The Drudge Report nailed the gist of Russ Buettner's Thursday front-page story on the friendship between Fox News President Roger Ailes and Republican presidential candidate Rudy Giuliani: "Having failed to thwart Murdoch purchase of WALL STREET JOURNAL, the NEW YORK TIMES intensifies battle."
"Mr. Ailes served as the media consultant to Mr. Giuliani's first mayoral campaign in 1989. Mr. Giuliani, as mayor, officiated at Mr. Ailes's wedding and intervened on his behalf when Mr. Ailes's company, Fox News Channel, was blocked from securing a cable station in the city.
"This year, they were tablemates at the White House correspondents dinner, which Mr. Giuliani attended as a guest of Fox's parent company, News Corporation.
"Now these allies and friends find themselves on largely uncharted political turf. Mr. Giuliani, 63, is a leading Republican candidate for president. Mr. Ailes, 67, as head of Fox News, runs the pre-eminent media outlet for likely voters in a Republican primary.
"Whether their friendship would ever affect coverage - Fox insists it has not and will not - it is nonetheless the sort of relationship that other campaigns have noted and are watching, though none wanted to speak publicly for fear of offending the station.
"So far this year, one political journal found, Mr. Giuliani has logged more time on Fox interview programs than any other candidate. Most of the time has been spent in interviews with Sean Hannity, an acknowledged admirer of the former mayor, according to the data compiled by the journal, known as The Hotline."
Since Giuliani has been leading the Republican field in almost all the polls taken so far, it's hardly a surprise that he would also lead in coverage at Fox News. And it's not exactly out of character for Sean Hannity, who is after all paid to have opinions, to favor a particular Republican candidate.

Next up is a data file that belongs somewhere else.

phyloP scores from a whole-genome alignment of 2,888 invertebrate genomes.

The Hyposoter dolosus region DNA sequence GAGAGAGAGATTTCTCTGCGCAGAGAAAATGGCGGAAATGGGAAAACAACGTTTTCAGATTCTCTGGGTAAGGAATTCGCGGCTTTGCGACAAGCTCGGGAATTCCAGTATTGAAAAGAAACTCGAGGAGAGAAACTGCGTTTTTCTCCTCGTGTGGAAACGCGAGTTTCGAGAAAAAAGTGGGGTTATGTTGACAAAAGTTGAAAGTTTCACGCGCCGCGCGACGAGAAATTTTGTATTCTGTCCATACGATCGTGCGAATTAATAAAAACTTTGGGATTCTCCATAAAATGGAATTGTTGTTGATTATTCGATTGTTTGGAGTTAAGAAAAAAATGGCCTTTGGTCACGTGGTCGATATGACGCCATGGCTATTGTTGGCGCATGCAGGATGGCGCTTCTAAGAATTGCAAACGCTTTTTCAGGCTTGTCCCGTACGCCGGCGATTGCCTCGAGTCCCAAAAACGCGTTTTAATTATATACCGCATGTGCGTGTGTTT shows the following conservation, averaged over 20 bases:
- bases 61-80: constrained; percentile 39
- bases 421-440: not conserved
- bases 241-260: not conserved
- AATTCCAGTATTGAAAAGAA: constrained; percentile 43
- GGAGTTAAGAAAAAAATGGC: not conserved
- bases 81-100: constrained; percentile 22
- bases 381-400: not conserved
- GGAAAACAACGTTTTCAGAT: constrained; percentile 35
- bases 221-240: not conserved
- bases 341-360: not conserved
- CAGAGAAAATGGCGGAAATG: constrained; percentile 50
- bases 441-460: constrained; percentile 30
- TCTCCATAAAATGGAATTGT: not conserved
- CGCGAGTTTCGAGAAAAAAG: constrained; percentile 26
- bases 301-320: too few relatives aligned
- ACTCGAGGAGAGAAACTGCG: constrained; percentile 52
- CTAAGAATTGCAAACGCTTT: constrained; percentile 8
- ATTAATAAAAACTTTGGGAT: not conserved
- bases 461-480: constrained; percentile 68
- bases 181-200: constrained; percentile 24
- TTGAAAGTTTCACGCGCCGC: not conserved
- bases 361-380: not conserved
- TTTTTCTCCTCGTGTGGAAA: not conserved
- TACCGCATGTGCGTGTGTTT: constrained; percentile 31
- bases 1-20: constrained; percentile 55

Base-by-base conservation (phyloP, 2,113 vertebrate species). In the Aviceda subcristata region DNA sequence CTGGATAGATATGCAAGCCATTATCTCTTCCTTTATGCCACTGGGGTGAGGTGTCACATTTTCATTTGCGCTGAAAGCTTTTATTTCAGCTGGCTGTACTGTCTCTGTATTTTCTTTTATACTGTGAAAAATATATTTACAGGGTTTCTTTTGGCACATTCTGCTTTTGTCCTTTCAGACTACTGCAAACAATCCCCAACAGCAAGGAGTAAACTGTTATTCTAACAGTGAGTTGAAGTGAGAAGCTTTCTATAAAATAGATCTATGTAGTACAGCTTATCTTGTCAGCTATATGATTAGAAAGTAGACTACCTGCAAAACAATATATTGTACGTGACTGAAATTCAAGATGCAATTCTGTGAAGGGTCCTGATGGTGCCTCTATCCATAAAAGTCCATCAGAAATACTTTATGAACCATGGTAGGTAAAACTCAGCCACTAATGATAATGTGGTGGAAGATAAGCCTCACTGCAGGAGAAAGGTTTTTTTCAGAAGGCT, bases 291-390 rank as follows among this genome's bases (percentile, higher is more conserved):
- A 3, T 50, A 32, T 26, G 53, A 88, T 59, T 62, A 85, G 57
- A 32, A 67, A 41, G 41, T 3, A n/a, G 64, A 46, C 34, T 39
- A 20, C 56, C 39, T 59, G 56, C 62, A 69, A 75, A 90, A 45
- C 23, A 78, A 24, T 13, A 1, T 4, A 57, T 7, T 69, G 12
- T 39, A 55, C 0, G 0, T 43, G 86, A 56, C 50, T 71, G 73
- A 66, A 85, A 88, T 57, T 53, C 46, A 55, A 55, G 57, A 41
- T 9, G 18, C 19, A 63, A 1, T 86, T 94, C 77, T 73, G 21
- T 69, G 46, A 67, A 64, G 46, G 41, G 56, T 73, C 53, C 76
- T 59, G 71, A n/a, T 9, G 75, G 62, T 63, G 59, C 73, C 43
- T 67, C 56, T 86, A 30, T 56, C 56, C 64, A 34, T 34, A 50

"Fox executives say the items on Mr. Giuliani have been driven by his news value, by his status as a front-runner, not by his relationship with Mr. Ailes.
"'I can't remember his ever saying anything, one way or the other, about our coverage of the Giuliani campaign,' Brit Hume, the anchor who coordinates much of Fox's political coverage, said of Mr. Ailes. 'And I am under no injunctions, restrictions, encouragements or directions of any kind as to how that campaign should be covered.'
"Yet the relationship between Mr. Ailes and Mr. Giuliani is the sort that led Mr. Ailes to grouse about CNN during the Clinton administration. Rick Kaplan, the president of CNN at the time, and President Clinton were established friends. Mr. Ailes, asserting the cable channel's coverage of the president was altogether too warm, called it the 'Clinton News Network.'"
Is it really the same? Times readers wouldn't know, because the paper never did an expose of the friendship between Rick Kaplan (who also served as executive producer for ABC's World News Tonight during the Clinton years) and President Clinton, even though they were close friends. Kaplan was an overnight guest in the Clinton White House. A Nexis search indicates that the Times has mentioned the Clinton-Kaplan friendship precisely twice before today, deep inside unrelated stories.
The Media Research Center has documented Kaplan's close relationship with Bill Clinton, and his meddling in the news content of his networks to help the president. Here are the highlights, summarized by the MRC's Brent Baker, of a January 1998 Vanity Fair profile of Kaplan, then president of CNN.